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Police can be unbiased investigating judge’s death, Henderson officials say

Henderson city officials say their police department can be objective in the investigation of the unexpected death of a Municipal Court judge whose body was found in her home on March 13.

Officers had gone to the Henderson home of Judge Diana Hampton near the south edge of the Las Vegas Valley about 12:30 p.m. after a request for a welfare check, police said. The department hasn’t said who made that call.

Described by friends as a fitness buff who always kept herself in top shape, the 50-year-old judge was found in the bathroom of her Inspirada townhouse. There was no apparent cause of death and foul play is not suspected, the Clark County coroner’s office said.

Hampton had deep roots in Henderson city government and was once married to a city police officer, but the Henderson Police Department is the lead agency investigating the circumstances around her death.

City Manager Bob Murnane said Thursday that he doesn’t see a conflict of interest for his police department or a need to ask another agency to handle the investigation.

“I do not have any problem with the Henderson Police Department doing the initial investigation,” Murnane said. “I think we have the same ability as any other agency.”

Hampton started as a deputy city attorney for Henderson in 2002 prosecuting misdemeanor drunken driving and domestic battery cases. Just three years later, she successfully ran for the newly formed third municipal judge position, which she held until her death. She was married for more than a decade to a Henderson police officer, Lt. Scott Hampton, and they had two children together, but the marriage ended in divorce in early 2014. He subsequently married another Henderson officer; she remained single.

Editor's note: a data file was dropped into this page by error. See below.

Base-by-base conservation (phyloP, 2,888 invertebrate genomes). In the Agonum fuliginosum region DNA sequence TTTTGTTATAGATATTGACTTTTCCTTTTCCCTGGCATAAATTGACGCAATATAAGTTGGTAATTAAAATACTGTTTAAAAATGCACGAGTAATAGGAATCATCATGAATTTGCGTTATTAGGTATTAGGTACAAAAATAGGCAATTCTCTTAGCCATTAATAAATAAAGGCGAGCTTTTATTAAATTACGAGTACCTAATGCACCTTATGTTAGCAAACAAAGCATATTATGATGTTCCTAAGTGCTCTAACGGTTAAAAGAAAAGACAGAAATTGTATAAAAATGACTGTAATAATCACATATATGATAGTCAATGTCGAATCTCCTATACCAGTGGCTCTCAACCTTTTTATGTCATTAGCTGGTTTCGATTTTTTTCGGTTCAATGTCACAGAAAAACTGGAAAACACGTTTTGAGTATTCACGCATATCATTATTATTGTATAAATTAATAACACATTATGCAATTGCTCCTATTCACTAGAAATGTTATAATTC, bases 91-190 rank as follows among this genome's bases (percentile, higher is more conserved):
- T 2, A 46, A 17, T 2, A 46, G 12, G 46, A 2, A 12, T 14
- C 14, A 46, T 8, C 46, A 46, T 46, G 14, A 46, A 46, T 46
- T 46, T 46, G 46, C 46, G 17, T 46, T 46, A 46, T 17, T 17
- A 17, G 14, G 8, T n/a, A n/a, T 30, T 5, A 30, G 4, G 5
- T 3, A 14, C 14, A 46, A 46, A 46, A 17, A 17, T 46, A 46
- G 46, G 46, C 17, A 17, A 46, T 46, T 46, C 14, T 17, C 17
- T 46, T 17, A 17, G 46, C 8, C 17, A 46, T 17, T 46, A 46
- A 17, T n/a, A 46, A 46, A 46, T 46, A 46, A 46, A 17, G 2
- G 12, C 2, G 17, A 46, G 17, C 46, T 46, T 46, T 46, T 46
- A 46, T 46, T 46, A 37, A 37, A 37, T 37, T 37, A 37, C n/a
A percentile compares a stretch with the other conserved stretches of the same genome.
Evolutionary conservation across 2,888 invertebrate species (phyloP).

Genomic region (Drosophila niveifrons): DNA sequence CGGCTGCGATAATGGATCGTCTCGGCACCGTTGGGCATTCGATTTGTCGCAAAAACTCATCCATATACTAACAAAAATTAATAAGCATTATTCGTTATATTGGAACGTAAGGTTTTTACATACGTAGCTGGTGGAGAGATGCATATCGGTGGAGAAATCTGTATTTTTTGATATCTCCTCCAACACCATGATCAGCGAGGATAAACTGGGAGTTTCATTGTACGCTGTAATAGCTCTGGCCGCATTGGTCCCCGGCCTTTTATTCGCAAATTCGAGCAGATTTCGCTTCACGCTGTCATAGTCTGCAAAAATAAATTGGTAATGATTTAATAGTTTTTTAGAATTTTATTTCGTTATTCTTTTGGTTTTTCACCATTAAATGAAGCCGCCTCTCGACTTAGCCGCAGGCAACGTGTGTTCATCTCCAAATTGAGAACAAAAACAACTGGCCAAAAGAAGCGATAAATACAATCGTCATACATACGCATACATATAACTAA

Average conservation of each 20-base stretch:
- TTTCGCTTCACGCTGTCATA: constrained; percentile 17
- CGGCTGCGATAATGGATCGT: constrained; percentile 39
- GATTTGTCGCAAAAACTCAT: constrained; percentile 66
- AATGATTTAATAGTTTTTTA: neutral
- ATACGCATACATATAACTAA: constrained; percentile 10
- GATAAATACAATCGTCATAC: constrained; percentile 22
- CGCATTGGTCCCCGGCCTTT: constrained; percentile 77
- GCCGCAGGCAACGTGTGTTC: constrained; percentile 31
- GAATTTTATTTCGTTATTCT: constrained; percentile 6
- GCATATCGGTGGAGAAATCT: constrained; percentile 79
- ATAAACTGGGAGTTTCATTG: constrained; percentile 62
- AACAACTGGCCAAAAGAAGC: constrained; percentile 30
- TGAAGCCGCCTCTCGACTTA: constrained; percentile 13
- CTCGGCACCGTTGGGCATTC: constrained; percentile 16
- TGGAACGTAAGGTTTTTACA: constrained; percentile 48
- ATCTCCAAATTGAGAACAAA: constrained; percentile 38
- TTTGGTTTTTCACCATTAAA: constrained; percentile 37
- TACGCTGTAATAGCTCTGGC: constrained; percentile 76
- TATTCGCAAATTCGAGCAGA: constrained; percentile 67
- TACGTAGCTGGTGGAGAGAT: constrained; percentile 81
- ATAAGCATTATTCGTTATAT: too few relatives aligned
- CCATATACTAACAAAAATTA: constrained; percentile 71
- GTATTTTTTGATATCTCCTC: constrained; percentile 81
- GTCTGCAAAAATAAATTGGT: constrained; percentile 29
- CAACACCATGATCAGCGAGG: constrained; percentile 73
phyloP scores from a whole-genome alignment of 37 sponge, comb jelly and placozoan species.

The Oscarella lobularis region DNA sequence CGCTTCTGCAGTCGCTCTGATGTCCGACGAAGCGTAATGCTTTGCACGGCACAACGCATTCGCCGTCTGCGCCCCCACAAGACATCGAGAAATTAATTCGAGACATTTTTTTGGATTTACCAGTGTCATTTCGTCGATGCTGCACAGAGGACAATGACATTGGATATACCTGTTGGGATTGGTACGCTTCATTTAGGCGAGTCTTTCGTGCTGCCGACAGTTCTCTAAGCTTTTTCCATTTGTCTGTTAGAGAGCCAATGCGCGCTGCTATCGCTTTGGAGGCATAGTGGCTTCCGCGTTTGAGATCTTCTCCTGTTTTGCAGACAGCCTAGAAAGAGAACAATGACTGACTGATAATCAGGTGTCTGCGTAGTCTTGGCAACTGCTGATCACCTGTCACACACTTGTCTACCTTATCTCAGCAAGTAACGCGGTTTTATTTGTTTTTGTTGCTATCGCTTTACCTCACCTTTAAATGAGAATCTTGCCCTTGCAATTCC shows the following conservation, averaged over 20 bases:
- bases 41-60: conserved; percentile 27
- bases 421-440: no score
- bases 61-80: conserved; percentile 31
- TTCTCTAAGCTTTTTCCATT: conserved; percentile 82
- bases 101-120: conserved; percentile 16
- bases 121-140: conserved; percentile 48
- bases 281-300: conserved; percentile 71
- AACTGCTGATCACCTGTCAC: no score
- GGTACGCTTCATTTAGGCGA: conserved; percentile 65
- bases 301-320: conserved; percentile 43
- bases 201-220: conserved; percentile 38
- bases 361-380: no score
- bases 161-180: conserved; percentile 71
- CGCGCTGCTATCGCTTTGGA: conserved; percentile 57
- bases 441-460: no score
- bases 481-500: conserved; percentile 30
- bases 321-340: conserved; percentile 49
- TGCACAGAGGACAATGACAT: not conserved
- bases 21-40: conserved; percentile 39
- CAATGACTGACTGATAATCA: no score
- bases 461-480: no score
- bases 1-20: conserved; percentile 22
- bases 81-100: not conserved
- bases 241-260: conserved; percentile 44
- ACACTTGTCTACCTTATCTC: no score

One of Hampton’s former colleagues, current Henderson assistant city attorney George Ward, told the Review-Journal he saw the judge late on the Thursday evening before her death as they were leaving at the end of the Henderson city workweek. Ward, who started working for the city on the same day as Hampton back in 2002, said the two exchanged brief pleasantries, and the judge seemed her normal and affable self.

So when news of her death broke Monday, Henderson’s City Hall was in a state of pure shock, Ward said.

While authorities say they do not suspect a crime, Hampton’s death leaves many questions unanswered.

Henderson Police Chief Patrick Moers was out of town late last week and did not return phone calls or emails seeking comment.

A police spokeswoman said the department is awaiting a ruling by an outside agency, the Clark County coroner’s office, on Hampton’s cause and manner of death.

Clark County Coroner John Fudenberg said Friday that his office is still doing its work, but agrees with Henderson police that there are no outward signs of criminal activity.

“At this point in the investigation, there’s no reason to think that foul play was involved,” Fudenberg said.

Fudenberg said his office is waiting on several factors, including a toxicology report, before making a determination on Hampton’s death. He said it typically takes six to eight weeks from the time of death get all of the information analyzed.

A local criminal justice expert said he sees nothing unusual in the way Henderson and the county coroner are handling the case.

While police departments occasionally request help of a neighboring law enforcement agency, University of Nevada, Las Vegas criminal justice professor Bill Sousa said that tends to happen only when an agency lacks the resources to properly investigate.

“In Henderson’s case, it’s a large agency with a lot of experienced investigators. It just makes sense that they lead the investigation,” Sousa said Friday.

The Henderson Police Department, with 391 sworn officers, is Nevada’s second largest municipal force, trailing only the Las Vegas Metropolitan Police.

Having a third agency investigate the death of any person who has personal or work connections to the city or police, Sousa said, “would create a fairly chaotic scenario.”

“A lot of people have a lot of connections within a particular jurisdiction,” he said.

He added that the only department larger than Henderson’s police force — Las Vegas police — “have their own problems to worry about,” and asking them to investigate those deaths would be cumbersome.

Contact reporter Colton Lochhead at clochhead@reviewjournal.com or 702-383-4638. Follow @ColtonLochhead on Twitter.

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